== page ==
Is It Fair to Block This Airline Merger?
Ted is a member of The Motley Fool Blog Network -- entries represent the personal opinion of the blogger and are not formally edited.
The U.S. Department of Justice's lawsuit to block the AMR (NASDAQOTH: AAMRQ.PK) / US Airways (NYSE: LCC) merger comes after a string of airline combinations over the last several years. The DoJ contends that the merger is anti-competitive, seemingly regretting its allowance of past airline mergers to proceed. Now, AMR and US Airways are paying the price for being late to the party.
Unable to compete
AMR is currently in bankruptcy protection as a result of its inability to compete against Delta and United. Scale and hub dominance are the keys to competing effectively in the airline industry, and Delta and United secured both with mergers.
United and Continental merged in 2010 to compete with Delta, which merged with Northwest Airlines in 2008. Southwest Airlines (NYSE: LUV) is now three years into its merger with AirTran, which lifted it into second-place in U.S. market share.
Delta, United, and Southwest have all benefited tremendously from being the three largest airlines in the U.S., while AMR and US Airways continue to struggle as decidedly smaller oligopolists. Therefore, it makes sense from both companies' points of view to combine and leapfrog their competitors to become the largest company in the industry.
DoJ says no more mergers
Unfortunately, the Department of Justice says it has had enough with airline mergers. The department is concerned that the merger will reduce competition, leading to price increases for consumers. Indeed, competition at certain hubs will certainly be reduced; the combined company will have a virtual monopoly in Charlotte, Dallas/Fort Worth, Texas, Reagan National, and Miami. Those markets would undoubtedly suffer from higher prices due to reduced competition.
However, there is a reason that AMR is currently in bankruptcy proceedings -- and that most airlines can expect to go through a restructuring once every couple of decades: competition is fierce and returns on capital are consistently low. Airlines are always undercutting each other on price, even as it seems they cannot add enough fees to the tab.
Even if the merger goes through, it is unlikely that the combined company will be able to sustain returns on capital above its cost of capital for a prolonged period. Competition from budget carriers like Southwest and JetBlue would keep the bigger airline in check.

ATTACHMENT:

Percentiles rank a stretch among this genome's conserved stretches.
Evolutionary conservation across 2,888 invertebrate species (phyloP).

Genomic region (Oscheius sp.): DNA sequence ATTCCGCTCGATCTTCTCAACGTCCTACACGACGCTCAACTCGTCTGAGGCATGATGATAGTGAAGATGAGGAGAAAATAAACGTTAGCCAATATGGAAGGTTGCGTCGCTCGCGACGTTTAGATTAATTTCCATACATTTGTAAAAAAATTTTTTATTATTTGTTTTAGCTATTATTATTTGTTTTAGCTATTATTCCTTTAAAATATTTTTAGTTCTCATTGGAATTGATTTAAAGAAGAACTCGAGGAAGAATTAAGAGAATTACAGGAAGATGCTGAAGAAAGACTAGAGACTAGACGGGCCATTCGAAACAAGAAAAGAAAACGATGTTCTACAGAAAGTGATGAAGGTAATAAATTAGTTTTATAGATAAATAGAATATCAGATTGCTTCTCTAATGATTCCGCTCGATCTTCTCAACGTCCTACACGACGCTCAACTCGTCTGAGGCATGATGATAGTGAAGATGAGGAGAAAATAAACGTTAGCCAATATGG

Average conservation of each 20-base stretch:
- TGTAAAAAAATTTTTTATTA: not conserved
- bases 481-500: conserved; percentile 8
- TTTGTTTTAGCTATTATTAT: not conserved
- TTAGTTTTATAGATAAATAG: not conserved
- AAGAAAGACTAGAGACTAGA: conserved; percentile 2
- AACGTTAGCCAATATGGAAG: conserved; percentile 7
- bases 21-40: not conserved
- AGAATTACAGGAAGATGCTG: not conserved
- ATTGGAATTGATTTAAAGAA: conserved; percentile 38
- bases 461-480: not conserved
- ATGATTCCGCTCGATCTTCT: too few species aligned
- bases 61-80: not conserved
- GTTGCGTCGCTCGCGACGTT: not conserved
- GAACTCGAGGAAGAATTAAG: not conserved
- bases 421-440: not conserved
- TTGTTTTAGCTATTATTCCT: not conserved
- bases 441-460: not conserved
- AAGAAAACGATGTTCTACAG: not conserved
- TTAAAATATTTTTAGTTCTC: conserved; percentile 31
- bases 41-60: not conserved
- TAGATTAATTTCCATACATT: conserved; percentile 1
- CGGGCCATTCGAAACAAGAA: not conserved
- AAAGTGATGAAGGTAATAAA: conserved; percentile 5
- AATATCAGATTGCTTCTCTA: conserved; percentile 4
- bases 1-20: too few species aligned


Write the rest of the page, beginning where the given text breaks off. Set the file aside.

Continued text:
Southwest rapidly expanded to new airports during the credit crisis, and its merger with AirTran gave it access to dozens of new markets in which it had not previously operated. This created additional price pressure for airlines that use Southwest's hubs.
In addition, Southwest operates with one of the lowest cost structures in the industry due to its point-to-point strategy and single-model fleet. This rather than using the hub strategy that is the core model of United, Delta, AMR, and US Air. Southwest averages an 8% operating margin and is profitable year in and year out, while the largest hub-model carriers cannot consistently earn a profit -- much less an 8% operating margin.
JetBlue's experience is similar to that of Southwest, with consistent profitability at a 7% to 8% operating margin. Therefore, budget carriers will continue to provide an anchor for larger airlines' fares.
Even the biggest airlines that dominate major hubs are having trouble earning a consistent profit. AMR and US Airways cannot survive with half the market shares of their rivals, much less earn an economic profit for shareholders. Although prices at some major hubs will undoubtedly increase, it is unfair and unwise to disallow the merger due to the poor economics of each company on a standalone basis. Southwest Airlines, JetBlue, and other point-to-point carriers will keep air fares from getting out of hand, while low barriers to entry will provide additional competition when it is economic to do so.
The airline industry has been a major destroyer of shareholder wealth since inception, and it will continue to do so as long as companies are not able to perform the actions necessary to compete economically.
The Motley Fool's chief investment officer has selected his No. 1 stock for this year. Find out which stock it is in the special free report: "The Motley Fool's Top Stock for 2013." Just click here to access the report and find out the name of this under-the-radar company.
Ted Cooper has no position in any stocks mentioned. The Motley Fool recommends Southwest Airlines. Try any of our Foolish newsletter services free for 30 days. We Fools may not all hold the same opinions, but we all believe that considering a diverse range of insights makes us better investors. The Motley Fool has a disclosure policy. Is this post wrong? Click here. Think you can do better? Join us and write your own!